It’s just about time for wild blackberries to ripen in my area; I can hardly wait! The chickens and I like eating seasonally , and the girls enjoy the blackberries just as much as I do.
We have all sorts of fruits at our farm–blackberries, black raspberries, peaches, apples, plums, persimmons, cherries and pears, just to name a few–and we try to take advantage of as many as possible by canning jams, preserves, butters, sauces and jellies, and by making pies and cobblers and muffins and… well, you get the idea.
Our rainbow of canned jams! From left to right: blackberry, mulberry, strawberry, raspberry, peach and plum.
As you can see, we really go all out. To me, it’s one of the joys of life. In fact, one of the things I adore most about living out where I do is that we can enjoy a lot of foods in season, right from our own property. However, when the fruits are on, the chickens tend not to lay very well. So if eating seasonally is beneficial and natural, why do the chickens stop laying?
Well, it’s not what you might be thinking: it’s not the old wives tale that “feeding fruit causes chickens to stop laying.” Fruit doesn’t cause your chickens to stop laying, not when they eat it in reasonable quantities, anyway. The problem is that the quantities of fruit that our chickens have access to in season are not always reasonable. Blackberry brambles line the hiking trail nearest our house for about a quarter mile. Every year at this time, the girls busy themselves beneath the thorny bushes, consuming every last berry that drops. And blackberries–fruits in general, actually–are relatively low in protein. Chickens need a lot of protein to produce their eggs, so when their protein intake drops, so does their laying. The bottom line is that when they eat fruit to the exclusion of their balanced commercial feed, they just don’t lay as well.
Plus, when I tell them to use some restraint and to try to resist eating the entire quarter mile of blackberries, they act as if they don’t know what I’m talking about.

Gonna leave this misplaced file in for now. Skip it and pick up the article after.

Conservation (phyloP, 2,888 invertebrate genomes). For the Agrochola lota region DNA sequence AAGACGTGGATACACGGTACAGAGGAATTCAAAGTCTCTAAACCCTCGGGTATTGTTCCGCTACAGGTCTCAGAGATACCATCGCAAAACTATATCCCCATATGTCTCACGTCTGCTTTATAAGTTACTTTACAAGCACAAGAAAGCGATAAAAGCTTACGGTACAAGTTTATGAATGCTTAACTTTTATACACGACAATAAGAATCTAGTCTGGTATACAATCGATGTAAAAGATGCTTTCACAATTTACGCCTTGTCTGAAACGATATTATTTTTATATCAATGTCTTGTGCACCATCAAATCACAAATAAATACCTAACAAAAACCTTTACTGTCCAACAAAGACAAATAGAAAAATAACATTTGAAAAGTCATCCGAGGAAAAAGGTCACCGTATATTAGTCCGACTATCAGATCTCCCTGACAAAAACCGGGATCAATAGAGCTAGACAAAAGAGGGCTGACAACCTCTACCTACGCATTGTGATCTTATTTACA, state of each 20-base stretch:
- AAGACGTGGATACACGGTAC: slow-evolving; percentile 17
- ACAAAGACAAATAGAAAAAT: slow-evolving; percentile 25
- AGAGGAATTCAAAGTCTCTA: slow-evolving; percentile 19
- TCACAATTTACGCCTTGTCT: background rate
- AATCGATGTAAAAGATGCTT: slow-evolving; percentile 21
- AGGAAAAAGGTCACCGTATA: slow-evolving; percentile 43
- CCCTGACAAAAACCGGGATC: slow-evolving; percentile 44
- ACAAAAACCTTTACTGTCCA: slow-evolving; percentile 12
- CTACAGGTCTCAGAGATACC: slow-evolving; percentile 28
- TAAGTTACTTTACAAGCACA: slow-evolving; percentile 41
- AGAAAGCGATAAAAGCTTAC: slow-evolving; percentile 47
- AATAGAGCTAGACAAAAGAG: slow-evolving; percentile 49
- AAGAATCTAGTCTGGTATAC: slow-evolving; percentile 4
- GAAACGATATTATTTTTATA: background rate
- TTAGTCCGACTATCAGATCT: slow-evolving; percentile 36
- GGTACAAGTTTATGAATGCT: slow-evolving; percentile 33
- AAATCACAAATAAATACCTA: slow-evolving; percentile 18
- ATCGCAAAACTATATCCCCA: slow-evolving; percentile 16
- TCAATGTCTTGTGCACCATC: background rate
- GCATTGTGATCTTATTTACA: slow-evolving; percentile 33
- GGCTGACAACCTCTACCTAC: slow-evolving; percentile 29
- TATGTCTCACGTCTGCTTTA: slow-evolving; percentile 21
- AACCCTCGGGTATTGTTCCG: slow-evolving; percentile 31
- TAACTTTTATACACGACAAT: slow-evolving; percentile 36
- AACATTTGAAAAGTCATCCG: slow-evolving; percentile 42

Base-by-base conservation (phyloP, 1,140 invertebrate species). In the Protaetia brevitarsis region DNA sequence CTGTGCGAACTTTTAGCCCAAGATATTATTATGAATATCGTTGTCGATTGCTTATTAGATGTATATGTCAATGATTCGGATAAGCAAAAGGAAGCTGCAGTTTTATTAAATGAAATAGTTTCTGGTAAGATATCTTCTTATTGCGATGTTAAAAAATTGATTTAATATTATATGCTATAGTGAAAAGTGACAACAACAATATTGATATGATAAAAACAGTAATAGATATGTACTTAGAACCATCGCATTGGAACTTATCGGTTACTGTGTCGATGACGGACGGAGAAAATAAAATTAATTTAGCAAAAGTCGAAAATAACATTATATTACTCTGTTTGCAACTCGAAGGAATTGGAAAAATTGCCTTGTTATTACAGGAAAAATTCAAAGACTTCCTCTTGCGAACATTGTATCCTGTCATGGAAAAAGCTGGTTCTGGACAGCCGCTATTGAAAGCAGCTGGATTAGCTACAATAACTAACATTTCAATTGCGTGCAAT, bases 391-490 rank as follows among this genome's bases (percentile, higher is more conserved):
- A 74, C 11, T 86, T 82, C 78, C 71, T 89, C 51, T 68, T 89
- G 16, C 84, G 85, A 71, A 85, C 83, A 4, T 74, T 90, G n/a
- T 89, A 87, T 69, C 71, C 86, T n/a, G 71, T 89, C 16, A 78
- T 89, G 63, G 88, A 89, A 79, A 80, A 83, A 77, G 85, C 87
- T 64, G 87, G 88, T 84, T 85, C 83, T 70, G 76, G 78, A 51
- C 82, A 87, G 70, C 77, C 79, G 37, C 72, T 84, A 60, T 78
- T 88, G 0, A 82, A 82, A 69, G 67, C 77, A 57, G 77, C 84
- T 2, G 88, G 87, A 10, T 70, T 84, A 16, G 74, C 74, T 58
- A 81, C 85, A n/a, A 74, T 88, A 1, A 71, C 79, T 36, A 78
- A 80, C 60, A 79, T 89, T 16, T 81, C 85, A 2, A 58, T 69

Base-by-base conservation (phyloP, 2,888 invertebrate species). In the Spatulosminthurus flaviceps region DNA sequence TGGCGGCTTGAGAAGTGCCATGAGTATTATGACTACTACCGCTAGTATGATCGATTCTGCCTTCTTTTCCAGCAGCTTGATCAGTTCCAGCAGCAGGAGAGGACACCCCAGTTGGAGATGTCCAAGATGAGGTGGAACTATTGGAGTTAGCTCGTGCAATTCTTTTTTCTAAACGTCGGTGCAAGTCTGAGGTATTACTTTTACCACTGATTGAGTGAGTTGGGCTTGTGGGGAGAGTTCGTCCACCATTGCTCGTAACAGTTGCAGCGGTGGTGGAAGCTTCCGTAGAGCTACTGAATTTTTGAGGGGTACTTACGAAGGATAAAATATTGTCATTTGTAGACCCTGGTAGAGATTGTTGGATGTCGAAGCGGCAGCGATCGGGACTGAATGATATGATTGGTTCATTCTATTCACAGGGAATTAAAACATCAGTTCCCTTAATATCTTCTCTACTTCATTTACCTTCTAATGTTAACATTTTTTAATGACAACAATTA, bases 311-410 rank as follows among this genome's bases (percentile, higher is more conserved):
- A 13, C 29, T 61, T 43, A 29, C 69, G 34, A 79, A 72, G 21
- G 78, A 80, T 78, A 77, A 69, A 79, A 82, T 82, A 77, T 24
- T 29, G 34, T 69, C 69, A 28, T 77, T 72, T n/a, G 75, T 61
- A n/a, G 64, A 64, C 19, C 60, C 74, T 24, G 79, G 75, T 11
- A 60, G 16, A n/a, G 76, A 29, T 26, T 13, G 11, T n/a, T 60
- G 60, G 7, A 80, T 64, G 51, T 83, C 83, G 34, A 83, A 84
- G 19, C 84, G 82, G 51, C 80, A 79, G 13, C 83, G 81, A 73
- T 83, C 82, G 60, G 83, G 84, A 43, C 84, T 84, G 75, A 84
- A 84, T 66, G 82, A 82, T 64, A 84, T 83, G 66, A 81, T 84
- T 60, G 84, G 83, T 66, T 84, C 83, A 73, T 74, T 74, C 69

We’ll stop eating if you stop canning!
We have the same problem when the peaches come on. And the pears. The chickens just eat the windfall–but there’s plenty, enough that they don’t lay very many eggs for a while.We can’t really blame them, though. I have to admit I’ve had days where I’ve eaten nothing but peaches. Or I’ve had french toast with mulberry sauce for breakfast.
French toast and mulberry sauce: the bread is homemade honey wheat, the mulberry sauce is home made from our trees, the eggs are homemade by our hens… what could be better?
Then I might have several handfuls of our ripe, fresh, small plums for lunch.
Ours are small, and the golden flesh is sweet, while the red skin is very sour!
Finally, I might have a piece of blackberry cobbler for dinner.
This recipe tastes like the delicious cobblers that my Great Aunt Columbia used to make for us when we visited pretty Webster Springs, WV.
I don’t have “A Day of Fruit” often, mind you, but I have done it. And I can’t pretend that this is the most healthy diet–especially the cobbler, with all that sugar! On the other hand, we’re not buying our berries from the grocery store. After you’ve spent three days scrambling up and down a mountain, through brambles and thorns to get enugh berries for a cobbler or for canning, you might (like me) feel justified in a little indulgence.
Some studies have shown that eating seasonally
is better for you. It’s not all berries and fruit, either. The chickens do the same sort of thing in the late fall, with grass seeds.
They line up at the edge of the mowed lawn and entertain me by jumping up to pluck seeds from the waving grass heads.
And they do the same thing with grasshoppers, for that matter, and with other bugs, worms and grubs. When they eat that high protein bounty and give me an astounding number of eggs, I don’t find myself complaining.
That’s why I try to be understanding when the girls hit the jackpot in blackberry season. Will they lay fewer eggs for a while? Yes, unfortunately. But I believe that the natural cycles are healthy for them, the same way they are for people. When they’re eating seasonal, wild foods, they’re eating foods with high nutritional content. It may not be a completely balanced diet every day–I couldn’t live on cobbler alone (as much as I would like to!)–but so long as I am providing them plenty of balanced layer feed if they choose to eat it, I find that they tend to balance their diets fairly well, even if there are ups and downs in daily production.
They’re not egg factories that I need to keep on a strict production schedule; they’re pets that offer me the additional benefit of fresh eggs. Who am I to complain if they take a week off to enjoy the blackberries?